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May 29, 1987 - Image 37

Resource type:
Text
Publication:
The Detroit Jewish News, 1987-05-29

Disclaimer: Computer generated plain text may have errors. Read more about this.

Detroiters
have a stake
in Israel's
soaring
ranking in
tennis
and social
awareness

.

BY MIKE ROSENBAUM

Special to The Jewish News

Israeli youngsters, including Ethiopian immigrants, line up for a tennis lesson in Ashkelon.

Two-Fold Success
D

etroit-area Jews have been
important contributors to
the Israeli Ibnnis Centers
Association since that group
began raising funds in the
U.S. in 1977. Detroit now plays an
even larger role for the ITCA because
of the election of Seymour Brode as
pre,sident. Brode, from Franklin, has
been a member of the ITCA board
since 1977.
The tennis center program- began
in 1976, when the first center open-
ed in Ramat Hasharon. There are now
eight centers in Israel, which have
provided free court time and tennis
lessons, as well as racquets, balls —
even shoes, if necessary — to 80,000
children throughout the country in
the past ten years.
In 1977, the ITCA U.S. began
fund-raising efforts by sending young
players, with their coaches, on exhibi-
tion tours. The first Detroit exhibition
was held at Brode's Franklin Racquet
Club in Southfield. Most subsequent
exhibitions have been at private
homes which have courts. This year's
area stop is at the home of Phil
Fisher, on June 26.
"Over the past ten years, the
Detroit area has been extremely
generous in supporting Israel Tennis
Centers," reports Brode. "I've always
been involved as the head person in
the Detroit area, but we've had 15 ex-
hibitions at various locations." Brode
says the total amount raised in
Detroit for the program exceeds $1
million.

"It's easy fund-raising, "Brode in-
sists. "They see the children, they see
the kids. We have the best product in
the world. You take these young
Israeli kids — and again, that's the
future of Israel — we're molding and
developing these children to be good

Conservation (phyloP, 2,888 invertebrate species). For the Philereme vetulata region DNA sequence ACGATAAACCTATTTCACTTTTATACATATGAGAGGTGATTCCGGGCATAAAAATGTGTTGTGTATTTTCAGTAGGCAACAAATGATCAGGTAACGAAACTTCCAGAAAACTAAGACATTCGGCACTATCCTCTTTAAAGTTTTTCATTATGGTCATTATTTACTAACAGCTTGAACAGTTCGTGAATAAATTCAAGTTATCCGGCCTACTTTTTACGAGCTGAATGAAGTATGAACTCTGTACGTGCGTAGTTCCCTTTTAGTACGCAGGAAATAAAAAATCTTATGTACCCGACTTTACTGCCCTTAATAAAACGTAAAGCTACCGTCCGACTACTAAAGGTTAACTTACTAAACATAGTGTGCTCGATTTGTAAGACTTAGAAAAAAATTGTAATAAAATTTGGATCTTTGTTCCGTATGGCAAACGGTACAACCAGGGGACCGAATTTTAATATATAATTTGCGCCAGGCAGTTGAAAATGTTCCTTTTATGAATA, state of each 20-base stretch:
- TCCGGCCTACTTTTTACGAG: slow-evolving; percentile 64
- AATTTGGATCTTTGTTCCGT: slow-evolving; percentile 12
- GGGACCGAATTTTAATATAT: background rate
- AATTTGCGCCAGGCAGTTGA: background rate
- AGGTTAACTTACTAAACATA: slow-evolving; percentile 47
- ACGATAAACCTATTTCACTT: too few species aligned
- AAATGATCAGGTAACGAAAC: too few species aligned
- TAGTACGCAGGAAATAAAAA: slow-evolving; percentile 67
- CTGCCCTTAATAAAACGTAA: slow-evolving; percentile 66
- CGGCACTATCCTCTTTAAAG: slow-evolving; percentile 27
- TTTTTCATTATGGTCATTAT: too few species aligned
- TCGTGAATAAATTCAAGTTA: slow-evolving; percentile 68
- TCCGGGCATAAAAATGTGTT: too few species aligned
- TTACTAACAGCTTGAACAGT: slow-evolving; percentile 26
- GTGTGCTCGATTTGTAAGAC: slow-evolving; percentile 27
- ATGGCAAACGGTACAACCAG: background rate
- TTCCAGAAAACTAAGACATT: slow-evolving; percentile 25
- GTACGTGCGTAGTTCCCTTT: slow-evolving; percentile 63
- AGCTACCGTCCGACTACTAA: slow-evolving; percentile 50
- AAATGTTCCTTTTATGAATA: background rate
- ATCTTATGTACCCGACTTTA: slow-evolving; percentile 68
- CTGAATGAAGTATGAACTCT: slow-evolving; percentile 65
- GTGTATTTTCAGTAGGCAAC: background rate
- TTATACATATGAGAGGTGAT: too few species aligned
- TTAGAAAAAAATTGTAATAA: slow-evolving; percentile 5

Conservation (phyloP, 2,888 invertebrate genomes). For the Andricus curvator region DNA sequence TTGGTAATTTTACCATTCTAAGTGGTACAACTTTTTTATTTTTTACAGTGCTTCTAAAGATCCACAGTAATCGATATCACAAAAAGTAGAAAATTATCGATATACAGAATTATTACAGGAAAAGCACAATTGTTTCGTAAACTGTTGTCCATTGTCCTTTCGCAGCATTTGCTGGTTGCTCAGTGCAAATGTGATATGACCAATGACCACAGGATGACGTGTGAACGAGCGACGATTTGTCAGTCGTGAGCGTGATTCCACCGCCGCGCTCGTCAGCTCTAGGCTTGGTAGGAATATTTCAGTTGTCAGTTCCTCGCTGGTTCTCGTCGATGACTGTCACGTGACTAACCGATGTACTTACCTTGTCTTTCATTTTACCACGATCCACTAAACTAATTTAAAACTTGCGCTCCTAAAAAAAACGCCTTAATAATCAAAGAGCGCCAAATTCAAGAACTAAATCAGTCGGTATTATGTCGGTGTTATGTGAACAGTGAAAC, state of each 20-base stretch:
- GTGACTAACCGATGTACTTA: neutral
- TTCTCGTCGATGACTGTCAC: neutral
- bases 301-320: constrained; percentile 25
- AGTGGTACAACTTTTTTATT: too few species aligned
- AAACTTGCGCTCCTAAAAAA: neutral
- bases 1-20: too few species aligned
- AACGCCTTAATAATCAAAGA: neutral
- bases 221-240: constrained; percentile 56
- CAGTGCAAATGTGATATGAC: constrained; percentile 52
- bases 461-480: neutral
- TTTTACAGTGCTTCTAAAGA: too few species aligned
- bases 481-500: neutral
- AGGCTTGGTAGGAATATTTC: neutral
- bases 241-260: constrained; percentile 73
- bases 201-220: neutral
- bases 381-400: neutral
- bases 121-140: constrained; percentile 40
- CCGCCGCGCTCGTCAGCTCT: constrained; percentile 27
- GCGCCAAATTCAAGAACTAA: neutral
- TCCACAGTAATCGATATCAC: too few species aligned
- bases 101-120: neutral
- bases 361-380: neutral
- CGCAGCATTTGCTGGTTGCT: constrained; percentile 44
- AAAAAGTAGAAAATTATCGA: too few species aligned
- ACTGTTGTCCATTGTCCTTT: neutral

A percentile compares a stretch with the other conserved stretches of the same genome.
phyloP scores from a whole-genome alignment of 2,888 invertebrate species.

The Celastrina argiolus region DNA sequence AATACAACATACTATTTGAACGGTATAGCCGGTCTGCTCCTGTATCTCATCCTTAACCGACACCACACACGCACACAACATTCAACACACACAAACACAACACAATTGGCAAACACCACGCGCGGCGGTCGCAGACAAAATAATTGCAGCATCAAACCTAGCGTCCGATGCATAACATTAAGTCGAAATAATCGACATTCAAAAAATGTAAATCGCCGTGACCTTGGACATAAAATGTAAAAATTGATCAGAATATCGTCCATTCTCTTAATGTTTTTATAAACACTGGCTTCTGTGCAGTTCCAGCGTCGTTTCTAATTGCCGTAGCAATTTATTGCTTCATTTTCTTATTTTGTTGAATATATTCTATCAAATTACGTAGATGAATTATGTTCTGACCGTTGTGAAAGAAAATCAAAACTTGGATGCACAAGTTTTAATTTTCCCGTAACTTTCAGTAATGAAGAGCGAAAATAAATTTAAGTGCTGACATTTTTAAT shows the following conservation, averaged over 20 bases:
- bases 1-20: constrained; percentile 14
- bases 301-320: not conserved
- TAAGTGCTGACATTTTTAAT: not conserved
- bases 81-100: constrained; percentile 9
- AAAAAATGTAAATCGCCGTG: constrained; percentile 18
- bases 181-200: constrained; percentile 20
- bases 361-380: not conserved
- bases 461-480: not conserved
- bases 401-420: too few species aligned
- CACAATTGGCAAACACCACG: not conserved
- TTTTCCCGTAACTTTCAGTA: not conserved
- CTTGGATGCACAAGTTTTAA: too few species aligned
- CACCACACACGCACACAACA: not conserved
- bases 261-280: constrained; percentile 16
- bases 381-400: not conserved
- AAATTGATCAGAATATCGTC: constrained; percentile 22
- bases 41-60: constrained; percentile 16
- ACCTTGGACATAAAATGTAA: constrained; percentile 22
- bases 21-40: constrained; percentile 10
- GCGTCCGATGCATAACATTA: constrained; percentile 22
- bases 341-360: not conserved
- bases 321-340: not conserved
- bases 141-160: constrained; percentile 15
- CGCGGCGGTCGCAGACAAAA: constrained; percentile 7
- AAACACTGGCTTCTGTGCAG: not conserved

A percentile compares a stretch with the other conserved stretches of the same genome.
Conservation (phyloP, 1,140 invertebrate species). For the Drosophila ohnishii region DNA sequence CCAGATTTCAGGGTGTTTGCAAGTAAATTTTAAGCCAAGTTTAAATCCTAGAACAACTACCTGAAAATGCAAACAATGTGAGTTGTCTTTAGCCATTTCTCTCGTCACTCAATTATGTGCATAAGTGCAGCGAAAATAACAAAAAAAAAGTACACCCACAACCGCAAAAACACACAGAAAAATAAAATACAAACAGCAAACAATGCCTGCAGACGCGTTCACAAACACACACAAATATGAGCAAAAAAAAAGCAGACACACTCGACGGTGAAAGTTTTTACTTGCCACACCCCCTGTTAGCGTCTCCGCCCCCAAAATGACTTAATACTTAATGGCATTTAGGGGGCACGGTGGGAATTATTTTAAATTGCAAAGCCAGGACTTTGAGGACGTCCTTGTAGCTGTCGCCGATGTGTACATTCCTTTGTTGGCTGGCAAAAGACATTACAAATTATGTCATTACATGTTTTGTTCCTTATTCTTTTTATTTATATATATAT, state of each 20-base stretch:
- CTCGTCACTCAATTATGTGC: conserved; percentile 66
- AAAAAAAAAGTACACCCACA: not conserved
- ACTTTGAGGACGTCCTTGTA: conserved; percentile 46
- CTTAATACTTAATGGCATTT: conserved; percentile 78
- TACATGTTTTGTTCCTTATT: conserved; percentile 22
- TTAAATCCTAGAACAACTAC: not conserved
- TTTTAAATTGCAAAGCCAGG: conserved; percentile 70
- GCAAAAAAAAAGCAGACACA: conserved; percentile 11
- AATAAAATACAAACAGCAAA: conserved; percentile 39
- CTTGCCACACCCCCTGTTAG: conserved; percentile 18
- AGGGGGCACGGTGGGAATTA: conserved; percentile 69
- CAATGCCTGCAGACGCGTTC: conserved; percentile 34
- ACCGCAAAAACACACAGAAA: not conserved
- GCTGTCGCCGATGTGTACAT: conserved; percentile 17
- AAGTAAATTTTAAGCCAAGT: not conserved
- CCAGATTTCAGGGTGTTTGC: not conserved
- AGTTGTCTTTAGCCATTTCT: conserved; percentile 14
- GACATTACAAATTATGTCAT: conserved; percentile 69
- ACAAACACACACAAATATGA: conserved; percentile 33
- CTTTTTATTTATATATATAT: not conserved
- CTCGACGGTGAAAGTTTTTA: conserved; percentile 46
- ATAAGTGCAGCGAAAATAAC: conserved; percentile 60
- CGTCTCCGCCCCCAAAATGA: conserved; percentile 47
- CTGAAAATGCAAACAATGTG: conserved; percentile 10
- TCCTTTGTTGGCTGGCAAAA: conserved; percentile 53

ambassadors throughout the world.
And I think it's just a very easy sell,
once these people understand our
story and understand that the Israel
Tennis Centers are not just teaching
kids tennis."
Tennis, explains Brode, is the
vehicle used to help give Israeli youth
a better way of life. They are not only
taught tenths at the centers, but man-
ners and sportsmanship. Each center
also has a library to aid children with
their schoolwork.
The Israeli Tennis Centers also of-
fer wheelchair tennis for adults and
children, a drug rehabilitation pro-
gram, and a high school dropout pro-
gram. Youngsters are given the oppor-
tunity to learn English from
volunteer teachers. Two centers have
community integration programs for
Ethiopian Jewish immigrants.
As an example of the center's
teaching personal values as well as
athletic skills, Brode describes an
episode from the first Detroit exhibi-
tion. A 10-year-old Israeli named
Gilad Bloom — now one of Israel's top
players and a world-class competitor
— took to the court against an older
American boy. Brode was sitting with
Joe Dresner, who had already given
a contribution for the ITCA. As they

watched, Bloom coolly took command
of the match while the frustrated
older player acted like a miniature
John McEnroe, shouting and stomp-
ing around the court.
After the match, Dresner asked
Brode for his check back, and prompt-
ly wrote a larger one.
Phil Fisher attended his first
Detroit exhibition two years ago. "The
children range in all ages and sizes
and come from all different
backgrounds. One of , the greatest
aspects of Jewish education is not
only schooling, but other, extracur-
ricular activities. And I think this
gets the kids directed in a direction
that is better than just an education
can go, a whole kind of atmosphere.
"And these kids," he said, "are
really good at what they do and they
love the sporting activity. This is a
coordinated effort and a supervised ef-
fort. So it really helps their overall
education and growth."
In Israel, all children have equal
access to the tennis centers. That,
says Brode, is another way the centers
can change Israeli life. By fraterniz-
ing at a young age, Jews and Arabs
can see each other for what they real-
ly are, unaffected by any societal pre-
judices. "When the - 'Good Fence' (at
the Lebanese border) was opened
years ago, we used to drive a truck to
the Good Fence, pick up Lebanese
children and take 'em to the center (at
Kiryat Shemonah), so that ... Israeli
children were intermingling with the

Continued on next page

Seymour Brode

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